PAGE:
Once assembled and wired, the fun continues! The remote control is very intuitive and the bot more around with good speed. I had to reverse one of my wires, as when I put all the plugs in the same direction, the remote could not be used as I intended - an easy fix. Arm and claw have both strength and dexterity - able to lift a fair amount of weight, yet grasp small objects. The claw is well-designed and well-shaped with soft rubber grips to really hang on to something. I need to further test its complete ability yet.
The camera image quality was better than expected. Its never going to compete with the professionals - but the image is very nice and provides a good picture as expected for this set. Simply connect the camera receiver to the yellow and white RCA ports of your TV (cable provided), make sure the camera and camera receiver are on the same one of four channels, and power everything on! Easy! The image appears on your TV within a few seconds. You do have to make sure you are in a very-well lit room for the best picture. You can connect this to a DVD recorder and record your adventures. The camera’s built in microphone is of a fine quality - but sensitive - it does pick up all of the robot motor sounds. This is not a problem, just something to keep in mind. I thought it was cool that the camera is positioned just right so you can see the claw open and close on the TV - which helps you to position the claw as you watch.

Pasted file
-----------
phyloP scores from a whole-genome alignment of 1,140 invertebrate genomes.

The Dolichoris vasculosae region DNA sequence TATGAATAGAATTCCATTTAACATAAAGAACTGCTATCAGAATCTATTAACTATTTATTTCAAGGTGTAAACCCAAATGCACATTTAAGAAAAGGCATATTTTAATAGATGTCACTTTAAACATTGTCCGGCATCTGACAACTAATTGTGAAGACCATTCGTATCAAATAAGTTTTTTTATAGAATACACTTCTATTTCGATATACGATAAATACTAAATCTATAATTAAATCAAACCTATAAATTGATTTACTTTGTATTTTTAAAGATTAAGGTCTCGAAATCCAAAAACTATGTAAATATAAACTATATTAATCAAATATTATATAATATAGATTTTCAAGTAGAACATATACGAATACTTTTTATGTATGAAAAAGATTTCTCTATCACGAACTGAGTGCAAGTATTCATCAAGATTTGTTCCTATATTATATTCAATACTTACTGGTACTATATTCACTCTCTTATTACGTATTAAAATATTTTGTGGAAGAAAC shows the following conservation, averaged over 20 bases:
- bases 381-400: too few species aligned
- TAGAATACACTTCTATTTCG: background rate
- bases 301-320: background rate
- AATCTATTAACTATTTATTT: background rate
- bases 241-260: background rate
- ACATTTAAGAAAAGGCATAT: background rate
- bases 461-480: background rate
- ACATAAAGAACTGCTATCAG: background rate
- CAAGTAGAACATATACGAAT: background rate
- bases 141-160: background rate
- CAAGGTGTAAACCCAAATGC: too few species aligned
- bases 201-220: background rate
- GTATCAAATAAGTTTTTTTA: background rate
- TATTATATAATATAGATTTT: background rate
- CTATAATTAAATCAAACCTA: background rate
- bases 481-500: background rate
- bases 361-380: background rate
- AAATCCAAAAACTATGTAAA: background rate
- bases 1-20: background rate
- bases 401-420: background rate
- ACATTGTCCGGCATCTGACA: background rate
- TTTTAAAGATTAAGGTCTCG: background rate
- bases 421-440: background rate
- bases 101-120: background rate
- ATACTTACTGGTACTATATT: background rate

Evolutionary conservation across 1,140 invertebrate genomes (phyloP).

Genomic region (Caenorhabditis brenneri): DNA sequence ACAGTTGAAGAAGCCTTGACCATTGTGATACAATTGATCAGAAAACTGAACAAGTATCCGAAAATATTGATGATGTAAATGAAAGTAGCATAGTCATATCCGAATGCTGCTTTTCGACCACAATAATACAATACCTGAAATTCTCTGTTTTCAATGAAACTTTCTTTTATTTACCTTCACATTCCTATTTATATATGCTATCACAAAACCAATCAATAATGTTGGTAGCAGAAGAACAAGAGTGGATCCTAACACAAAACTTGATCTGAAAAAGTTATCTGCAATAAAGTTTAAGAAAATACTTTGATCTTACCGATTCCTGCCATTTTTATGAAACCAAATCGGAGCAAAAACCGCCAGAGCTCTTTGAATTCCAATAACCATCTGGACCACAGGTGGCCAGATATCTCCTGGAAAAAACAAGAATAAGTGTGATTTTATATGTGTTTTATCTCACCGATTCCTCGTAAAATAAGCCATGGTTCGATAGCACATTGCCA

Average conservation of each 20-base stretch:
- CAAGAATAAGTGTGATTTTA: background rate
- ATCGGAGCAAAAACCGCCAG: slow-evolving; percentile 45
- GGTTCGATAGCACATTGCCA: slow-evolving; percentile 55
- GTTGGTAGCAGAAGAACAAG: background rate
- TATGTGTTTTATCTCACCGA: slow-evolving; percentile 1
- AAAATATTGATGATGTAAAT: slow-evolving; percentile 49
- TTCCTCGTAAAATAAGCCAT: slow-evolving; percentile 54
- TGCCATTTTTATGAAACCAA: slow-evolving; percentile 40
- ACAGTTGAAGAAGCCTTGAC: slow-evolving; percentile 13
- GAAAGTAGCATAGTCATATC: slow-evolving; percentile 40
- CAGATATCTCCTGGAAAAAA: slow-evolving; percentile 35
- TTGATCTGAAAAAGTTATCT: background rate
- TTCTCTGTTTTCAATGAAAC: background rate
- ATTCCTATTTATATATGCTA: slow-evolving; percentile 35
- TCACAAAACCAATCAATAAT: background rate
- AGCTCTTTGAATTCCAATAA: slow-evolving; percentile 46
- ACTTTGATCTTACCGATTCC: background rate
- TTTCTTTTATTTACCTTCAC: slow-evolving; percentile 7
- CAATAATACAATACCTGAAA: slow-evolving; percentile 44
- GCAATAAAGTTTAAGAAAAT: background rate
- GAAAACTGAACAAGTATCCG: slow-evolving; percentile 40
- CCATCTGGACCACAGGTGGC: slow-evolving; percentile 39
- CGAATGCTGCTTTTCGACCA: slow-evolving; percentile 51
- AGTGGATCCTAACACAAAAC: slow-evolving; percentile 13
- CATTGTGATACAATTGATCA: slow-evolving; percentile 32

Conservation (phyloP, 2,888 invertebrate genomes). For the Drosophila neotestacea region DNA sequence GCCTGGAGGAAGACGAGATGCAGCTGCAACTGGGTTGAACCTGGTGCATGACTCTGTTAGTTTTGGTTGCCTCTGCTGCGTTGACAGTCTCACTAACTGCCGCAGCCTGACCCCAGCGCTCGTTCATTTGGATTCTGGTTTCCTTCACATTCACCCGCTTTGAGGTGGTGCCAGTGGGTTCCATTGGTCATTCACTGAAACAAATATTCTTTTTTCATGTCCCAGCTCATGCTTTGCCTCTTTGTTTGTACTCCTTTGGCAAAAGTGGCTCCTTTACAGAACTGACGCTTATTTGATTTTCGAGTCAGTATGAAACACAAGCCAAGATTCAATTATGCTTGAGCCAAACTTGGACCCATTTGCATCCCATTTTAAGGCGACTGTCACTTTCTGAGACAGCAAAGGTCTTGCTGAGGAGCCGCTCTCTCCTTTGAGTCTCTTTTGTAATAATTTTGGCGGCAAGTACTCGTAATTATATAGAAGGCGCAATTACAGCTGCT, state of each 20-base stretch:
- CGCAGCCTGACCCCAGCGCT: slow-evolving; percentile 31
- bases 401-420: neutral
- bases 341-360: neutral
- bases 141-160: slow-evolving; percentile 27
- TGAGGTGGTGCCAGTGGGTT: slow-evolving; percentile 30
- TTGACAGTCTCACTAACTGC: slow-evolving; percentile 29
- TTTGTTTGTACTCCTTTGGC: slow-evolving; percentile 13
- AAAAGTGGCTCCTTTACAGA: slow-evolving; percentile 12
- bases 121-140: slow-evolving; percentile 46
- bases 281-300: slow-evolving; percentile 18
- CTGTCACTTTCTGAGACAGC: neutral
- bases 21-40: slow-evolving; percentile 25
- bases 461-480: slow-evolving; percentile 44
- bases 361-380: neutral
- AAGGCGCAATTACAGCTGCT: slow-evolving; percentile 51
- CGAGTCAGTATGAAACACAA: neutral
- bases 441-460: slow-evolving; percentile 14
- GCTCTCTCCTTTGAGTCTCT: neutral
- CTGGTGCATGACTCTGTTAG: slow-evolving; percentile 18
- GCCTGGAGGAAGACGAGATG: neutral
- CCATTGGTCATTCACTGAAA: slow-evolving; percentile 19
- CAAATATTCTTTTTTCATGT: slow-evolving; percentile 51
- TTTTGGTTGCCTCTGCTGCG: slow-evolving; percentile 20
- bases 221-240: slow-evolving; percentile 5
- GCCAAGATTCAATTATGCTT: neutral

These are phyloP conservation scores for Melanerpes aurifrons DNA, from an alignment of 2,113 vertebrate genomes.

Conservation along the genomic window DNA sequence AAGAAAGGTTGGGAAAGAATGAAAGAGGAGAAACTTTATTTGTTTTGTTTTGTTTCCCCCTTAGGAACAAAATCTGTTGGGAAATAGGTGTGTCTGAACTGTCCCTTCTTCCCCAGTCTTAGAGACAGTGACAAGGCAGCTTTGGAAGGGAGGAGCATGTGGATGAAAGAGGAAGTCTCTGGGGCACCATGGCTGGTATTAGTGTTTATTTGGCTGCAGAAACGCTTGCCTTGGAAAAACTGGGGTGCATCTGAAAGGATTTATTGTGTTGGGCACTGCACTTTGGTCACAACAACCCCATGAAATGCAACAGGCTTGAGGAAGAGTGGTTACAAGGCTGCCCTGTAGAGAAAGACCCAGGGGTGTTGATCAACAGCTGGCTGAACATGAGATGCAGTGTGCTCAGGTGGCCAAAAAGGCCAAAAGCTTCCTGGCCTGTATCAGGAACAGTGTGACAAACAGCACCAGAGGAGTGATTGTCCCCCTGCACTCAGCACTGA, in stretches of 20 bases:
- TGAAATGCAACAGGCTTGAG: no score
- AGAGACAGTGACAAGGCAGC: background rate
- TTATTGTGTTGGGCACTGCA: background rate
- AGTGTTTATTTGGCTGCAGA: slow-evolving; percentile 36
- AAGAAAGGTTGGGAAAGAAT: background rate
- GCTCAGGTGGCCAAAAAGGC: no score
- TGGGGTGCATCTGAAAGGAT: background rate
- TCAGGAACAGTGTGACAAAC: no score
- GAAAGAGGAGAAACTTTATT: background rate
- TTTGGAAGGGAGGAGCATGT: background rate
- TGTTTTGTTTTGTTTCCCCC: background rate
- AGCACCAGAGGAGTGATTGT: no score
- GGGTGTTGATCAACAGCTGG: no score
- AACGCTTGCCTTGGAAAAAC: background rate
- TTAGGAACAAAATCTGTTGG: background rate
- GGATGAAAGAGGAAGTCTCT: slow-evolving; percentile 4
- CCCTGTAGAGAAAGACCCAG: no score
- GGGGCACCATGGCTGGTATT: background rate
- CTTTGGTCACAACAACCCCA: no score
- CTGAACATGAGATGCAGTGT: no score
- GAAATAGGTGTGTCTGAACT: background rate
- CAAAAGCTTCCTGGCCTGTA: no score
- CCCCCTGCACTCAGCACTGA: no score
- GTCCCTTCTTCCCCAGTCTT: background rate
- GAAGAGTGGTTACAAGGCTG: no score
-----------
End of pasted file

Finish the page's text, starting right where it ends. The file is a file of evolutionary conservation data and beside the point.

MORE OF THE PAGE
The signal from the camera to the camera receiver has good range, as well. I sat in my basement watching the TV and remotely piloted the robot throughout my upstairs with only very minimal reduction of signal in only a few certain areas. I have to test the range further. The camera operates at 2.4 GHz, so you may experience interference from certain cordless phones, wifi, etc. The robot remote operates at 27 MHz.
Vexplorer also comes with the “SolidWorks Student Design Kit” software in DVD format, good for 150 days or until November 30, 2008 - whichever comes first. I have not had an opportunity to try the software yet.
The Vexplorer is a lot of fun and I can’t wait to really put it through its paces. I am a little concerned the assembly may turn off some of those who are newer to robot building, but perhaps it was just me. This was definately a worthwhile purchase, and I look forward to using it more.
Another fine product!
P.S. Anyone else get a Vexplorer yet? What are your thoughts? Do you agree or disagree with anything I stated here? I’m interested what others think.